Touching down in Marrakech, I am instantly aware that I’m not in Europe anymore. The stifling heat, the noise, the intricate mosaic patterns covering the floors, the way everyone interprets road rules as a mere suggestion, the endless parade of stray animals, the unwanted attention of older men who propose to you with the promise of camels… It’s pure magic, even if it is a bit rougher around the edges than a western city. That’s the allure in the first place.
All the details: Marrakech
Getting there: From Marrakech Menara Airport, it’s easiest to take a taxi to the Medina (Old City) rather than troubling with buses. When you exit the airport, there is a large taxi rank out the front. Expect to pay about 15€ to get to the Old City, but be sure to agree upon this price before you get in! In all likelihood, the taxi won’t be able to carry you all the way to your riad, as the roads become too narrow in the Medina, but you can usually ask them to call your riad and one of the staff will meet you where the taxi stops to help you navigate through the maze.
Where to stay: Stay in one of the Medina’s amazing riads— we enjoyed Riad Dar Nael, which was 20€ per night for a large, 2-person room with aircon. The staff was also amazingly helpful, the food was great, and the setting was beautiful.
What to do: Explore the busy souks and shop for unique Moroccan handicrafts; check out the bustling main square, Jemaa al-Fnaa; walk through the beautiful Ben Youssef Madrasa; try your soon-to-be-favourite meal, chicken tajine at one of the many restaurants.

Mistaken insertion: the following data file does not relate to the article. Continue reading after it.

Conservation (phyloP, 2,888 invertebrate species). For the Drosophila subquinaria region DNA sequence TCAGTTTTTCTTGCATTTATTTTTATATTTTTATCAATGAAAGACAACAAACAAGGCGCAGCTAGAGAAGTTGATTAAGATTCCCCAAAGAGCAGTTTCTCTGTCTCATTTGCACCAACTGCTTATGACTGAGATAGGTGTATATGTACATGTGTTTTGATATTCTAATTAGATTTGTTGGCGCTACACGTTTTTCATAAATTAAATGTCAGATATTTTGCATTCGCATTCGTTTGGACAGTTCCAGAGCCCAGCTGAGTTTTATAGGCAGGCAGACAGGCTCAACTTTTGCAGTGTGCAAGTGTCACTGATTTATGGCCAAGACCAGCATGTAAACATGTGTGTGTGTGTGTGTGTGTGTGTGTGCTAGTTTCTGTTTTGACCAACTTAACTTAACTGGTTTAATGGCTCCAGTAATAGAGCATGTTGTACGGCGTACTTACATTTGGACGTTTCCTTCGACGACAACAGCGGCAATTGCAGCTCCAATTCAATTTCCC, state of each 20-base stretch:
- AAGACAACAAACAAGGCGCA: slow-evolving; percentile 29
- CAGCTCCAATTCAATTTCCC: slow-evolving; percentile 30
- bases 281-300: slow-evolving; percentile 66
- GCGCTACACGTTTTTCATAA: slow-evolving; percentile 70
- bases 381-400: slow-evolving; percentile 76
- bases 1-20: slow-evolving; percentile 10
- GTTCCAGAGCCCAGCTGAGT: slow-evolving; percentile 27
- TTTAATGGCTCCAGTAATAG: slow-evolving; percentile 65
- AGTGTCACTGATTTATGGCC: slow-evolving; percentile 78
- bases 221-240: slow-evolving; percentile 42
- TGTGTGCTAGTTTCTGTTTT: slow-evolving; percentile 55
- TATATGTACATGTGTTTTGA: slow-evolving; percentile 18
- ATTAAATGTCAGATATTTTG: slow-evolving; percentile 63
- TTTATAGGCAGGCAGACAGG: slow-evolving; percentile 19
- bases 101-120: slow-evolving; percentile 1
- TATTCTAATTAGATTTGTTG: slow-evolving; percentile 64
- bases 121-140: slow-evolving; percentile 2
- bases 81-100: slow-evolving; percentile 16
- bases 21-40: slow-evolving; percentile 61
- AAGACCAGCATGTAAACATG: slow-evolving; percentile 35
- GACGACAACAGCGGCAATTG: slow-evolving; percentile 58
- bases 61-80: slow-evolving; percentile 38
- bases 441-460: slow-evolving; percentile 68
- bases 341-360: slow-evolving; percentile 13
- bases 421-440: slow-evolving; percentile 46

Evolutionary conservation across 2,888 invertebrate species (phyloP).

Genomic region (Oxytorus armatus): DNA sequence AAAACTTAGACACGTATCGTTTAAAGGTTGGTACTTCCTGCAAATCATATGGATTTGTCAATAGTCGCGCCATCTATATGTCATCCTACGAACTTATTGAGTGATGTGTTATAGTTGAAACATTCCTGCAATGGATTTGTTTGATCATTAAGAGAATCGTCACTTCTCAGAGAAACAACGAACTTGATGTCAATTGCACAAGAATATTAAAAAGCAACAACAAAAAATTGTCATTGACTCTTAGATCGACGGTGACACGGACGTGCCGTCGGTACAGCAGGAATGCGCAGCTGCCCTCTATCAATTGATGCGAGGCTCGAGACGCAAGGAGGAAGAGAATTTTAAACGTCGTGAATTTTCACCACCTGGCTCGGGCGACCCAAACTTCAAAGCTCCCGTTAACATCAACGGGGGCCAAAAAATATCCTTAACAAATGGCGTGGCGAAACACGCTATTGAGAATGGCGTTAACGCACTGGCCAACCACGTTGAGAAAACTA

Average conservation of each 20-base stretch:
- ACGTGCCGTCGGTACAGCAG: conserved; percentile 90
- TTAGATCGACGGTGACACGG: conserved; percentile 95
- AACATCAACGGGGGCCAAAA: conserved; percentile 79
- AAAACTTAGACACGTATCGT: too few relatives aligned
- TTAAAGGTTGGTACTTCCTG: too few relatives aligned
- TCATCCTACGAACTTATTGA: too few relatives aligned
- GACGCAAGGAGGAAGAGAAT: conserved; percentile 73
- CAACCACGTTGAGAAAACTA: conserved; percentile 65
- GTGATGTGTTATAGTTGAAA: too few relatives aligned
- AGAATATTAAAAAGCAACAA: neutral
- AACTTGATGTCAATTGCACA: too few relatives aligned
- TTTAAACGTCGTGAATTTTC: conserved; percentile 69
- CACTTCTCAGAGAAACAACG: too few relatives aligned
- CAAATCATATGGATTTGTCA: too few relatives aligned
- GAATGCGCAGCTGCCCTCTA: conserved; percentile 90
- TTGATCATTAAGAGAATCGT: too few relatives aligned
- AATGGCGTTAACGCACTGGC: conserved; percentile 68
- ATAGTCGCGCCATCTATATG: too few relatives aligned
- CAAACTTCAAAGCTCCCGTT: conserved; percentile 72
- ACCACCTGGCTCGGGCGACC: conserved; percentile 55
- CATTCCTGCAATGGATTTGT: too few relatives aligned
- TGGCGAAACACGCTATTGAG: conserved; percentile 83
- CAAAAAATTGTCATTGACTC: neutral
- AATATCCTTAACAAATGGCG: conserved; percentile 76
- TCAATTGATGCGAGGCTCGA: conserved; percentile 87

Top tips: Taxis, most tour agencies, and even some shops will accept either Euros or Moroccan Dirhams, but make sure not to carry too much money on you at one time. Similarly, be very wary of your possessions when in the chaotic souks— hold your handbag in front of you (better yet, don’t take a handbag) and don’t flash any expensive cameras around.
Marrakech is actually a lot cleaner than I imagined, probably comparing it too readily to the only other Arab country I’ve ever been to, Egypt. Granted, I was a teenager when I visited Alexandria and Cairo, but I’ll never forget the mountains of garbage (and dead animals) floating along the Nile. That certainly doesn’t prevent me from wanting to revisit Egypt someday, since I’m still hopelessly obsessed with the ancient history, but Morocco has already exceeded expectations as a wonderful, glittering, magical place that is everything I always imagined northern Africa would be.
My friend Katy and I are staying within the walls of the old city, and have to navigate the final minutes towards our riad on foot, as the taxi can’t even pass through the narrow roads. Once inside, though, it’s a wonderful little Arabian paradise with an open courtyard in the middle and rooms lining the outside. We are the only guests staying, and for just 20€ total we have a spacious room with twin beds, aircon, and a lovely bathroom, plus the plunge pool in the courtyard all to ourselves. The staff at the riad are lovely and shower us with information; armed with a very carefully hand drawn map, we set out for the main square, Jemaa el-Fnaa.